The Maine Coon is also sociable with her people. She is considered a talkative babe. Lovers of the race often describe their voice as unusually quiet for their imposing size.

Today, the Maine Coon is one of the most popular and famous cat breeds. She is especially prized for her gentle but playful nature and for her intelligence. Maine Coon keepers often describe her as she tends to take her food with her paw and loves the water. These could also be grounds for comparison with the raccoon.

Attitude and care

Like all half-longhair and long-haired cats, the Maine Coon’s coat needs regular care. Especially during the change of coat daily brushing is recommended.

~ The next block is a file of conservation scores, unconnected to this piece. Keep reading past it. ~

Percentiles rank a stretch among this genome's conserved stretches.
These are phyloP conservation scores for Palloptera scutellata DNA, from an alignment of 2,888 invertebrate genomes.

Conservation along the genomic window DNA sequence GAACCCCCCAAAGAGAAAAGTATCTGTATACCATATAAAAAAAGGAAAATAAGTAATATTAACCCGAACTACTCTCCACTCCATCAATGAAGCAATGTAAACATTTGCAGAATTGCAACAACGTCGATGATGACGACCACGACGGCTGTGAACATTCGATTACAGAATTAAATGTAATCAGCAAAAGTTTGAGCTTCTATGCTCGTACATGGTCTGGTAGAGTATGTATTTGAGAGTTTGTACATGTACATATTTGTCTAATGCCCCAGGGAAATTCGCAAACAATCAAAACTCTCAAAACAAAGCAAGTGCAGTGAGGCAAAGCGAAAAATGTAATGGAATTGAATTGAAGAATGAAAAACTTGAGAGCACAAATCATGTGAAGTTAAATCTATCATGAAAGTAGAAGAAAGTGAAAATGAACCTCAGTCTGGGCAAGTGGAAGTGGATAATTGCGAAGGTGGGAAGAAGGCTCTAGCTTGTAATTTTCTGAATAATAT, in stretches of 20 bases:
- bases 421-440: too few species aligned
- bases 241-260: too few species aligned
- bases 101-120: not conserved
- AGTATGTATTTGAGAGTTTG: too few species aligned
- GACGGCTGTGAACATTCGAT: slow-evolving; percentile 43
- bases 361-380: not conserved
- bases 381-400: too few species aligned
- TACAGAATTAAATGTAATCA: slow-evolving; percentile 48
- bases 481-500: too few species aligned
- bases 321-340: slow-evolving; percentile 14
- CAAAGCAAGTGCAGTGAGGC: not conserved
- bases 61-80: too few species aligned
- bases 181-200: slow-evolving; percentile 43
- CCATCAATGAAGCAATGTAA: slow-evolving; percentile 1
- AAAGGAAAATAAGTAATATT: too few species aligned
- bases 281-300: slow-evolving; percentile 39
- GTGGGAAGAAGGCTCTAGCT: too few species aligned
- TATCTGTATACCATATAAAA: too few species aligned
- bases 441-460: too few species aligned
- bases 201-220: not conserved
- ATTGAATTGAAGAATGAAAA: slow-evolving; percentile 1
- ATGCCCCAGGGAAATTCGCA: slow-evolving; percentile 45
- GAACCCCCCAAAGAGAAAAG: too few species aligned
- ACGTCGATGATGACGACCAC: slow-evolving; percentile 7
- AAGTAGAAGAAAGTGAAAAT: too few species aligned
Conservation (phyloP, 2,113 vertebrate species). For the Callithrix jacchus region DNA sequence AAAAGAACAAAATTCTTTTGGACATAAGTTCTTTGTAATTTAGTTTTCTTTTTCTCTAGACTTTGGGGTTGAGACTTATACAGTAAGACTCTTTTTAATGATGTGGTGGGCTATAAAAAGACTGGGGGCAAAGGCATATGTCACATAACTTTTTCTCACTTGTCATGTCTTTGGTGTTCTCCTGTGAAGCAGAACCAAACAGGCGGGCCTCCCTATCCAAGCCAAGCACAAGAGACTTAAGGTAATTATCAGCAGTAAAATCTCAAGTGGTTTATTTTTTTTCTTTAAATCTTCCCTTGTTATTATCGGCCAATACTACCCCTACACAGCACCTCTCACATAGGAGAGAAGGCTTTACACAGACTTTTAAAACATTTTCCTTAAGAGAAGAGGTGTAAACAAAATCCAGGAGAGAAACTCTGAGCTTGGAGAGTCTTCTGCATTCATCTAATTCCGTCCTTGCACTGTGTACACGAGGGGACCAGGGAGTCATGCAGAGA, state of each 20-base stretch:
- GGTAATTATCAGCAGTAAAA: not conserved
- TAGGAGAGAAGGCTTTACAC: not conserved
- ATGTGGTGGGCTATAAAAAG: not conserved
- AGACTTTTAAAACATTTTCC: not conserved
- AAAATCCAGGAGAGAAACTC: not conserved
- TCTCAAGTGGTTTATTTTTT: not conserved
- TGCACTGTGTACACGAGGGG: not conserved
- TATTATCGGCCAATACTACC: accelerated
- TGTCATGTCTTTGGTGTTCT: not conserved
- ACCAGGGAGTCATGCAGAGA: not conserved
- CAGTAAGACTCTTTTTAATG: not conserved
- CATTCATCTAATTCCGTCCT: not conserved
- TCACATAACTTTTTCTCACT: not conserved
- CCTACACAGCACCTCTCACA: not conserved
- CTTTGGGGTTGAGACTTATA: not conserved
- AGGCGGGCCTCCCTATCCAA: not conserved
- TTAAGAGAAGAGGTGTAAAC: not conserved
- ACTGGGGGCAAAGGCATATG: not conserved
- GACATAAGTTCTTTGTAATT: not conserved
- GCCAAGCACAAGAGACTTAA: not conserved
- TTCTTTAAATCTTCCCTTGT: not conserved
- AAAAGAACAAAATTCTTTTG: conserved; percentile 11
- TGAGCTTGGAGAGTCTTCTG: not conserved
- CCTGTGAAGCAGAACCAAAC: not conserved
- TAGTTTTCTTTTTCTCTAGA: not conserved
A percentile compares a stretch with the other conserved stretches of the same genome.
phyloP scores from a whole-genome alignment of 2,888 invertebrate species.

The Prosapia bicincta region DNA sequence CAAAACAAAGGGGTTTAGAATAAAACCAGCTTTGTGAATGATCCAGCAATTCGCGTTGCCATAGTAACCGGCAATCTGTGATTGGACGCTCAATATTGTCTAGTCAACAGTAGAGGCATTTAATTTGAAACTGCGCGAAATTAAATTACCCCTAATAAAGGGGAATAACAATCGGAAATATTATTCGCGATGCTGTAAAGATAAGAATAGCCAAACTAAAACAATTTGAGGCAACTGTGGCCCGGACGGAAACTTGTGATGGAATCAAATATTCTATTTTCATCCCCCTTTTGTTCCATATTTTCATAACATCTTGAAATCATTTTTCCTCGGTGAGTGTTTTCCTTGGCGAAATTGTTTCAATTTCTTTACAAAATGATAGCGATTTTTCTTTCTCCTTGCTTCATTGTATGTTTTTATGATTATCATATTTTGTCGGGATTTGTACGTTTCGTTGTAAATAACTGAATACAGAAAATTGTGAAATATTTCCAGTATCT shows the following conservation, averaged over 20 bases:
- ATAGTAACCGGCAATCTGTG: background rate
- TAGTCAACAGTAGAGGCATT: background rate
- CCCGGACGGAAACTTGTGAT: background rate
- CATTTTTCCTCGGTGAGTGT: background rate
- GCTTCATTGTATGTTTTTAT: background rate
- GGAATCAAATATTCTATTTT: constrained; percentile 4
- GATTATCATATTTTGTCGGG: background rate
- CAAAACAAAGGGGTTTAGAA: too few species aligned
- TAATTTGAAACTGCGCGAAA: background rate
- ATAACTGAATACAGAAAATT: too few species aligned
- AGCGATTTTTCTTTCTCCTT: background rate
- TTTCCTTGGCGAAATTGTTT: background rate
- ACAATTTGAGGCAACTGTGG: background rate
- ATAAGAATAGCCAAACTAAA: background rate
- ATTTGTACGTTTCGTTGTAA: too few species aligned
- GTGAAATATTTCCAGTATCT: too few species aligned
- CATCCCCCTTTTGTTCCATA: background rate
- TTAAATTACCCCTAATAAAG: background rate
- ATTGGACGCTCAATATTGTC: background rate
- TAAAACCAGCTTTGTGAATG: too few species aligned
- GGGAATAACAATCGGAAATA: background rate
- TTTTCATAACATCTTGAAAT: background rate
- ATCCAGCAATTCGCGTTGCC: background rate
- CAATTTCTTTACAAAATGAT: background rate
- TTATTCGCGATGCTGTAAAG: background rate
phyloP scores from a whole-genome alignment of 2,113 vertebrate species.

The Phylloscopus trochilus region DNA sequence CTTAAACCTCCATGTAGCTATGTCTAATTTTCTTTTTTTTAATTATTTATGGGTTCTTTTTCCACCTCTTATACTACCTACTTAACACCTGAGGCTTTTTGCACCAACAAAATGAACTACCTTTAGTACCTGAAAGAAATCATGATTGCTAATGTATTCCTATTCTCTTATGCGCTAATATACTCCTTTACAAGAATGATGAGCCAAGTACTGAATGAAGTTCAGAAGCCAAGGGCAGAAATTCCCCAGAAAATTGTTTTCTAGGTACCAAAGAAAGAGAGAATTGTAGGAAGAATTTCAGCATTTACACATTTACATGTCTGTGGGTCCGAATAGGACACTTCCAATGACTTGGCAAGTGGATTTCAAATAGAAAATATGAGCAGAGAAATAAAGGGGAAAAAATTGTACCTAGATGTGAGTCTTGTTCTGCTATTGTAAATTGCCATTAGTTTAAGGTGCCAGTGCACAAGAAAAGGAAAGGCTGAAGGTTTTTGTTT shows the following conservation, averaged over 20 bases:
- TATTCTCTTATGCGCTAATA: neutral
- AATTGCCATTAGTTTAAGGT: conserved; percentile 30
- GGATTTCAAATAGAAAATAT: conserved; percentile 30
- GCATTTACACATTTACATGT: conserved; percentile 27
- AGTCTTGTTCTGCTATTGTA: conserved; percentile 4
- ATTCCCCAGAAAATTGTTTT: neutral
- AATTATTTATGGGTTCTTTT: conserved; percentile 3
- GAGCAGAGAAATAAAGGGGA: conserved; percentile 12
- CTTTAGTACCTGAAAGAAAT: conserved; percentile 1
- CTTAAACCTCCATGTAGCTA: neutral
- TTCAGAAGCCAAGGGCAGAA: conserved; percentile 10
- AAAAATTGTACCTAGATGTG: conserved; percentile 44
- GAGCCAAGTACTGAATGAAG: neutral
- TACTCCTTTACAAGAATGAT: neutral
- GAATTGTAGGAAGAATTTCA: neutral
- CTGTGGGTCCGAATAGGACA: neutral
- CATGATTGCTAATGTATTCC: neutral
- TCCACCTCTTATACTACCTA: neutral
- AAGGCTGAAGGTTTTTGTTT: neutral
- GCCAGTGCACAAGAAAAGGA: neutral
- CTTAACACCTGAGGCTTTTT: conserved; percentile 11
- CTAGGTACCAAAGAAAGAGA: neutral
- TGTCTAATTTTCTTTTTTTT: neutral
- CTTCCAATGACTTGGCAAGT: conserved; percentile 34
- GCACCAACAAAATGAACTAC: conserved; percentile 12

Rain does not bother the Maine Coon. Since her coat is considered to be water-repellent, it should therefore generally not return too heavily from the clearance. An apartment must provide the Maine Coon due to their size very much space. If the kitty is to be kept exclusively in the home, she needs a large and stable scratching post and sufficient play and employment opportunities. Many owners especially praise the intelligence of the kitty, so appropriate cat toys are a must. Professionals should also think about purchasing a second cat.

The actually considered robust Maine Coon can suffer from various hereditary diseases. These include, for example, hypertrophic cardiomyopathy (a heart disease) and hip dysplasia (large and consequently severe breeds such as the Maine Coon are known for HD). In addition, she may suffer from elbow dysplasia or polycystic kidney disease (Persian and related breeds already have a genetic test to exclude them).

When purchasing a Maine Coon should therefore be taken to ensure that no animal in the breed has the diseases mentioned.